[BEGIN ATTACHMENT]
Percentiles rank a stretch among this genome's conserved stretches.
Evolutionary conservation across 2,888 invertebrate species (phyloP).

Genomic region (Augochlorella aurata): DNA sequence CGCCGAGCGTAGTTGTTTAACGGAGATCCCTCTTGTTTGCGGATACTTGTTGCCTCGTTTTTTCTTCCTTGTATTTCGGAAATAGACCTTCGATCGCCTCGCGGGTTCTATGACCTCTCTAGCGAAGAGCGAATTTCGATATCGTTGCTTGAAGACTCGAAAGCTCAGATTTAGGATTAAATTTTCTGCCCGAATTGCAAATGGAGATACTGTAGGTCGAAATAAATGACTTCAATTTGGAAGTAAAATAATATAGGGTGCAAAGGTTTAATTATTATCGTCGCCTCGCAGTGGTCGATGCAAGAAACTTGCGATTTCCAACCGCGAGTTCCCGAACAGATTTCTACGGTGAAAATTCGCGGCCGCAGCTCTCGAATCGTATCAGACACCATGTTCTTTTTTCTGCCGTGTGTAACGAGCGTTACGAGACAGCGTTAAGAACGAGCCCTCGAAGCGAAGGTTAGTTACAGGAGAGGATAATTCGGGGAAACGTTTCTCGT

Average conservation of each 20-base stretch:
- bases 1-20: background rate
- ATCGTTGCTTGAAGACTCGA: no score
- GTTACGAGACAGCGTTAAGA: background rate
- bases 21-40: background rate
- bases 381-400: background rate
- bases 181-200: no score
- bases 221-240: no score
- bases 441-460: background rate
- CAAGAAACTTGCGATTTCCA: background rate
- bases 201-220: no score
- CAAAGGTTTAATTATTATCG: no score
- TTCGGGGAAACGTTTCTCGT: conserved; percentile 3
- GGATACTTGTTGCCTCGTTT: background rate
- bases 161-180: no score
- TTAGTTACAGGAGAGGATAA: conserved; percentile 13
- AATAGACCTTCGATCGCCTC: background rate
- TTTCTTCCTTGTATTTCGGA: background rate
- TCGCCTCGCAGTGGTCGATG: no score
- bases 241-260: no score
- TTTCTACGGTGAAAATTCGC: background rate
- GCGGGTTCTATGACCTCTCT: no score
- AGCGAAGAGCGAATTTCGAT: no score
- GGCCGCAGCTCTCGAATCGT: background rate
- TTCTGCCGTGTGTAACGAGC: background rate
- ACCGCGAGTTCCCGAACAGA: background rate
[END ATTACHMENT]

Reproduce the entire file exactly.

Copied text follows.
Percentiles rank a stretch among this genome's conserved stretches.
Evolutionary conservation across 2,888 invertebrate species (phyloP).

Genomic region (Augochlorella aurata): DNA sequence CGCCGAGCGTAGTTGTTTAACGGAGATCCCTCTTGTTTGCGGATACTTGTTGCCTCGTTTTTTCTTCCTTGTATTTCGGAAATAGACCTTCGATCGCCTCGCGGGTTCTATGACCTCTCTAGCGAAGAGCGAATTTCGATATCGTTGCTTGAAGACTCGAAAGCTCAGATTTAGGATTAAATTTTCTGCCCGAATTGCAAATGGAGATACTGTAGGTCGAAATAAATGACTTCAATTTGGAAGTAAAATAATATAGGGTGCAAAGGTTTAATTATTATCGTCGCCTCGCAGTGGTCGATGCAAGAAACTTGCGATTTCCAACCGCGAGTTCCCGAACAGATTTCTACGGTGAAAATTCGCGGCCGCAGCTCTCGAATCGTATCAGACACCATGTTCTTTTTTCTGCCGTGTGTAACGAGCGTTACGAGACAGCGTTAAGAACGAGCCCTCGAAGCGAAGGTTAGTTACAGGAGAGGATAATTCGGGGAAACGTTTCTCGT

Average conservation of each 20-base stretch:
- bases 1-20: background rate
- ATCGTTGCTTGAAGACTCGA: no score
- GTTACGAGACAGCGTTAAGA: background rate
- bases 21-40: background rate
- bases 381-400: background rate
- bases 181-200: no score
- bases 221-240: no score
- bases 441-460: background rate
- CAAGAAACTTGCGATTTCCA: background rate
- bases 201-220: no score
- CAAAGGTTTAATTATTATCG: no score
- TTCGGGGAAACGTTTCTCGT: conserved; percentile 3
- GGATACTTGTTGCCTCGTTT: background rate
- bases 161-180: no score
- TTAGTTACAGGAGAGGATAA: conserved; percentile 13
- AATAGACCTTCGATCGCCTC: background rate
- TTTCTTCCTTGTATTTCGGA: background rate
- TCGCCTCGCAGTGGTCGATG: no score
- bases 241-260: no score
- TTTCTACGGTGAAAATTCGC: background rate
- GCGGGTTCTATGACCTCTCT: no score
- AGCGAAGAGCGAATTTCGAT: no score
- GGCCGCAGCTCTCGAATCGT: background rate
- TTCTGCCGTGTGTAACGAGC: background rate
- ACCGCGAGTTCCCGAACAGA: background rate